A new system has begun removing acid from seawater at the U.S. Department of Energy’s Pacific Northwest National Laboratory (PNNL) facility in Sequim, Washington, allowing seawater to take up and store carbon dioxide (CO2) from the atmosphere. The system – which is about the size of a shipping container – represents an important step in research about ways to mitigate climate change and ocean acidification.
The technology behind the carbon dioxide removal system was developed by start-up company Ebb Carbon, which is partnering with PNNL, NOAA’s Pacific Marine Environmental Laboratory, the NOAA Cooperative Institute for Climate, Ocean and Ecosystem Studies (CICOES) and the Salish Sea Modeling Center, both at the University of Washington. Funding was provided by NOAA’s Ocean Acidification Program, the National Oceanographic Partnerships Program, as well as the U.S. Department of Energy’s Water Power Technologies Office (WPTO), and the ClimateWorks Foundation.
“We hope Ebb Carbon’s technology could help remove carbon dioxide from the atmosphere as well as ease ocean acidification locally,” said Brendan Carter, a University of Washington research scientist working with NOAA’s Pacific Marine Environmental Laboratory on seawater carbon chemistry. “We are excited to test the method at the PNNL facility.”
Marine carbon dioxide removal aims to increase the role that the ocean already plays in removing carbon dioxide from the atmosphere. It is now considered an essential approach to limiting global warming to 1.5° Celsius by the Intergovernmental Panel on Climate Change.
Despite the ocean’s large potential for carbon removal, many questions remain for marine carbon dioxide removal research.
“The knowledge gained from this research will inform decision makers and stakeholders regarding potential future approaches to marine carbon dioxide removal in our oceans and lakes,” said Dwight Gledhill, acting director for the NOAA Ocean Acidification Program. “We will need many mitigation tools to build a climate-ready future.”
NOAA released its Carbon Dioxide Removal Strategy in June of 2023. The strategy does not endorse any specific technique. Rather, it outlines NOAA’s potential research contributions in four key areas to understand the feasibility and impacts of carbon dioxide removal techniques: observing networks, modeling, scaling and projections of carbon dioxide removal pathways, environmental impacts, and decision support.
Ebb’s system processes seawater that is pumped into PNNL-Sequim’s marine lab from Sequim Bay. The seawater passes through a series of membranes, which act like a filter, removing acid from the water. Once the acid is removed, the seawater can absorb additional carbon dioxide from the air and store it as bicarbonate in the water. Bicarbonate is a durable and naturally abundant form of carbon storage in the ocean.
Before returning to the ocean, the seawater treated by the new system will be held in open air tanks to facilitate research, experimentation and simulation to document the impacts of the process on carbon dioxide sequestration, ocean deacidification, and local biology. The treated seawater will return to the ocean through PNNL’s existing wastewater system in accordance with existing permits. The research team is also evaluating the potential to power the Ebb system using marine energy including energy from ocean waves, tides, currents, as well as salinity, thermal and pressure gradients.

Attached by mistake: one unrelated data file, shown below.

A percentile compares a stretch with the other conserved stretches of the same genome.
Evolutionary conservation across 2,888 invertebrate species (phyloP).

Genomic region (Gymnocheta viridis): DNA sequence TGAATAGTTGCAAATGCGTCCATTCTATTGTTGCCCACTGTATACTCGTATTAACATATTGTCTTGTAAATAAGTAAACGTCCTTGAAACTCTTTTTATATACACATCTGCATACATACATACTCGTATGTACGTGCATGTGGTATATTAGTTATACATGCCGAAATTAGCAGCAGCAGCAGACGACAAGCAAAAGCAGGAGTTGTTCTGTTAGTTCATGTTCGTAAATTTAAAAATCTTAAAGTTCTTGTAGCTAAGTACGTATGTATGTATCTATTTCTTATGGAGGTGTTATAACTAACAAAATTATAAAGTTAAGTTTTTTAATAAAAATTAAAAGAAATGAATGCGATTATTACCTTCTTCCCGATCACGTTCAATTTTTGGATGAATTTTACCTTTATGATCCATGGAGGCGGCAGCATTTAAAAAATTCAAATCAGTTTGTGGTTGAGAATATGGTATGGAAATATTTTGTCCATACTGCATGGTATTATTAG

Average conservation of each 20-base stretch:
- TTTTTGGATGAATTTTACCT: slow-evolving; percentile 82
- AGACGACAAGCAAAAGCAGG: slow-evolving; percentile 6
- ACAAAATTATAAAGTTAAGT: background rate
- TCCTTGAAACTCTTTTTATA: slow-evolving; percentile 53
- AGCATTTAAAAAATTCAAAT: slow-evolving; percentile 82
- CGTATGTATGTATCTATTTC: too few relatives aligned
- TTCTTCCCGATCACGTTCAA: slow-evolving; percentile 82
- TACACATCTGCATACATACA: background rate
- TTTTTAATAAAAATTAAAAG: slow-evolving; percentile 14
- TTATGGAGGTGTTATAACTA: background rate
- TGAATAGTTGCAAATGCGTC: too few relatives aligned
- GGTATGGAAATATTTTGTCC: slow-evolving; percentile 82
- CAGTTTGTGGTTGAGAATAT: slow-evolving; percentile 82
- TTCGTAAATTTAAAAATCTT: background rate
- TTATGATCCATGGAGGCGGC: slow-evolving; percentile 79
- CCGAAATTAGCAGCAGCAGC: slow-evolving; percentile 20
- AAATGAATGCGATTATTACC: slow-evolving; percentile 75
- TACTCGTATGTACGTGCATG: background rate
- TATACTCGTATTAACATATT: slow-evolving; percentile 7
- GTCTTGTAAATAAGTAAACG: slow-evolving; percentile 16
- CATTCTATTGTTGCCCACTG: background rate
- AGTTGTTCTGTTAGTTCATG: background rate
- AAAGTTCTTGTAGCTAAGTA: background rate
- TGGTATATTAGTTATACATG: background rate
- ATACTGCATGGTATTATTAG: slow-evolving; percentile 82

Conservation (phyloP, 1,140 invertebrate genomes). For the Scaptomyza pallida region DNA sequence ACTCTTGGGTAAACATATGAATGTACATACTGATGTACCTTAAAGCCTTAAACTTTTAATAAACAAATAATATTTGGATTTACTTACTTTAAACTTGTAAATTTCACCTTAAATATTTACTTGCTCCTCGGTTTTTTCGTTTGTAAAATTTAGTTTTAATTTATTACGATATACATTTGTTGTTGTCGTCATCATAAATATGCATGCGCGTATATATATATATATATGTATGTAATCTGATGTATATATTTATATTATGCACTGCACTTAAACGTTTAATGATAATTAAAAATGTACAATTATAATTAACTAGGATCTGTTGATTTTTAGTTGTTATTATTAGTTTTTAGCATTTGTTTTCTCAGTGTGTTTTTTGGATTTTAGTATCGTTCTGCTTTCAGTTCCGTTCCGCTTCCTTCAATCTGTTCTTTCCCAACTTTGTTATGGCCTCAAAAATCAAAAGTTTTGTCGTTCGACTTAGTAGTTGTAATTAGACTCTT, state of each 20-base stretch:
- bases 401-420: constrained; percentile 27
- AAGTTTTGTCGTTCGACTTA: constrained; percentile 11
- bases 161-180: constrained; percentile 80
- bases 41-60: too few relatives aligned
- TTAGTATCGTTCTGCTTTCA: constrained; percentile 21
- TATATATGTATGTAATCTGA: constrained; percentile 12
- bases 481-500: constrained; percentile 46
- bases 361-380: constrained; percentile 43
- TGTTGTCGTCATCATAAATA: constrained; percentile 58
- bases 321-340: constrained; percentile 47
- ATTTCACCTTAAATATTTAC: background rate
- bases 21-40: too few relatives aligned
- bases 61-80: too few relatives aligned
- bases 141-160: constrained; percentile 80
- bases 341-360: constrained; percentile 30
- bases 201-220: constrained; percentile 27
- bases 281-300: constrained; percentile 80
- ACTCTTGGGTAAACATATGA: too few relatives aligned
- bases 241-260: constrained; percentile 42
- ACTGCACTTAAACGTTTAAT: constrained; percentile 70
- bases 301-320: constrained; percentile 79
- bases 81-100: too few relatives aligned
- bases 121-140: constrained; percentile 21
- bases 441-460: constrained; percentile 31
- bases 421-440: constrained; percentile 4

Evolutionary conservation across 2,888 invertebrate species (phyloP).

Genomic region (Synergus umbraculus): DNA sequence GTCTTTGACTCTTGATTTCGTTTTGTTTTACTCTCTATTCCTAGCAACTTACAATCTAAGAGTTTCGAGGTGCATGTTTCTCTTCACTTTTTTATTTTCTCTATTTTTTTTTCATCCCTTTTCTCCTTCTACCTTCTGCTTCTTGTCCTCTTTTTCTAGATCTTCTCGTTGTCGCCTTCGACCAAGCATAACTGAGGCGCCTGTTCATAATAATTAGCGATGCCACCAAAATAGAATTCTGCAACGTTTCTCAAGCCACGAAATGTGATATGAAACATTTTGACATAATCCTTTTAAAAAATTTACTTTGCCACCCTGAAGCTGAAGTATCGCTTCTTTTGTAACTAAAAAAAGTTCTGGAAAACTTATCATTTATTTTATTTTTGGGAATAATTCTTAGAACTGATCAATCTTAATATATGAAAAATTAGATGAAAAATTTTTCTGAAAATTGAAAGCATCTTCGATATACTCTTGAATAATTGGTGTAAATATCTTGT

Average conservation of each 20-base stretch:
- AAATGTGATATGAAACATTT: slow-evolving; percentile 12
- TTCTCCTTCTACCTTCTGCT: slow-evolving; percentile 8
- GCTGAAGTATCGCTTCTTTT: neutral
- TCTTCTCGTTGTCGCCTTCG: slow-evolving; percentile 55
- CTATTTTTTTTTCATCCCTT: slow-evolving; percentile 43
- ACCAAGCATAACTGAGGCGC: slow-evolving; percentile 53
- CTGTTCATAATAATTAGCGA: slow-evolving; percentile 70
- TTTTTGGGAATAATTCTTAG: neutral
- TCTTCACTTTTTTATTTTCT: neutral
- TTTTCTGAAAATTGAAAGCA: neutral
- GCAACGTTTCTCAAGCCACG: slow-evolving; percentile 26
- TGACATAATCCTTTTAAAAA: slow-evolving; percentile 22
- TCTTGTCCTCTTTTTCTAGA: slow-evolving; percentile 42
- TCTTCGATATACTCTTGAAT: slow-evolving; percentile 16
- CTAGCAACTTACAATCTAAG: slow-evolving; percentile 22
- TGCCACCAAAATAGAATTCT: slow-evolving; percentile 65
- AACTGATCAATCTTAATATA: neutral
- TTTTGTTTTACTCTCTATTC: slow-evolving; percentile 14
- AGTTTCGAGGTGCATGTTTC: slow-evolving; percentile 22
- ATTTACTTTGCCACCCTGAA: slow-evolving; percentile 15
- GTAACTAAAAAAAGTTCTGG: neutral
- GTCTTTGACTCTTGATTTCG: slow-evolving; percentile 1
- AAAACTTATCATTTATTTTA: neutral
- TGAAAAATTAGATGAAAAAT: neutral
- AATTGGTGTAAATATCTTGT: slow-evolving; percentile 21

The low-carbon acid that the system produces can be used to neutralize alkaline wastewater locally. Ebb is in discussions with local sand and gravel operations who can use the acid to neutralize alkaline stormwater.
Ebb’s technology is designed to speed up a natural process that restores ocean chemistry by neutralizing excess acidity. This increased acidity is the direct result of human-generated CO2 emissions over the last 200 years, and threatens marine ecosystems. The new process enables seawater to draw down atmospheric carbon dioxide by converting it to bicarbonate – the ocean’s natural storage solution for carbon dioxide – without adding additional acidity. At scale, the new technology can play a role in removing already-emitted carbon dioxide from Earth’s atmosphere – an estimated 6-10 billion tons of which will need to be removed each year until 2050 in order to meet climate targets (in addition to large-scale decarbonization efforts).
“Although rising temperatures are harming oceans, oceans are a powerful ally in combating climate change,” said Jan Mazurek, senior director of Carbon Dioxide Removal, ClimateWorks Foundation. “ClimateWorks is pleased to join federal partners and the University of Washington to ensure that emerging marine carbon dioxide removal approaches are safe to marine life, coastal communities, and Indigenous peoples, and help foster conditions for ongoing innovation that creates new clean energy jobs.”